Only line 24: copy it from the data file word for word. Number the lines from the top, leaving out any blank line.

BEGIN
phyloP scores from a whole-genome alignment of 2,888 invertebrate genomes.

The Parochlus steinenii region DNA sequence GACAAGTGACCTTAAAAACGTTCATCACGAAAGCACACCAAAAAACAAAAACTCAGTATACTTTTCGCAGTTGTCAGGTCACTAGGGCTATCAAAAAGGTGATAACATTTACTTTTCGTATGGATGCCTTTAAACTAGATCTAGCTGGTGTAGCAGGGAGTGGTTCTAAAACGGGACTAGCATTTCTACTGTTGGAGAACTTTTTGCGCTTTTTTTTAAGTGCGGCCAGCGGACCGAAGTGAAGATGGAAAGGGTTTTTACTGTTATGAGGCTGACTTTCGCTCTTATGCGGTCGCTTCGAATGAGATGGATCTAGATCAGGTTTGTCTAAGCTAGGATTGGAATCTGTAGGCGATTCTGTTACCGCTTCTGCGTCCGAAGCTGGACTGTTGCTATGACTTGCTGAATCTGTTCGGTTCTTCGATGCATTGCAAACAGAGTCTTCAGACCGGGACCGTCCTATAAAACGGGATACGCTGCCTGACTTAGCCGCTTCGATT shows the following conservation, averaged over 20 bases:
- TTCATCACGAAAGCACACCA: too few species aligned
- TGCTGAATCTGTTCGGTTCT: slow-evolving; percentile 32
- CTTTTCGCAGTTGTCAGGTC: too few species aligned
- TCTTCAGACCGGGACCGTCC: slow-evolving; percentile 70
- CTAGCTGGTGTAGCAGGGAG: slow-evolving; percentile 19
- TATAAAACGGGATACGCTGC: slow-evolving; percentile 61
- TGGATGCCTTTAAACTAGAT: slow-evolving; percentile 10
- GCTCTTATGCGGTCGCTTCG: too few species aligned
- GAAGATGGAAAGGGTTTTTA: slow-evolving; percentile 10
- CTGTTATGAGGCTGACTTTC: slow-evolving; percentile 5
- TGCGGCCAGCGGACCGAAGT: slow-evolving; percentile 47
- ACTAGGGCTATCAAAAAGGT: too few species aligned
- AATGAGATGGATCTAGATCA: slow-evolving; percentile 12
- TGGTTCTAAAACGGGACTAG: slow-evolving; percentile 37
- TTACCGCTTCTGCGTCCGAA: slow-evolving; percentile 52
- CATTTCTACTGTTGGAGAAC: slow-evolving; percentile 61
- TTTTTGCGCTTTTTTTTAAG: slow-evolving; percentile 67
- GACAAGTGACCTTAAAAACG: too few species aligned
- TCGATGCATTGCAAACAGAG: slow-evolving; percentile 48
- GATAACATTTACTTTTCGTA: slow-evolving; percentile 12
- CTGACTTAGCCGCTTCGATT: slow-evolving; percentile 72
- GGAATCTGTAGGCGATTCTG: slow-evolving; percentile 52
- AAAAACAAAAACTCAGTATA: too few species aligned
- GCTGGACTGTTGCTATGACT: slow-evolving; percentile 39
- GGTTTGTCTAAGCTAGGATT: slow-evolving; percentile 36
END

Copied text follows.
- GGAATCTGTAGGCGATTCTG: slow-evolving; percentile 52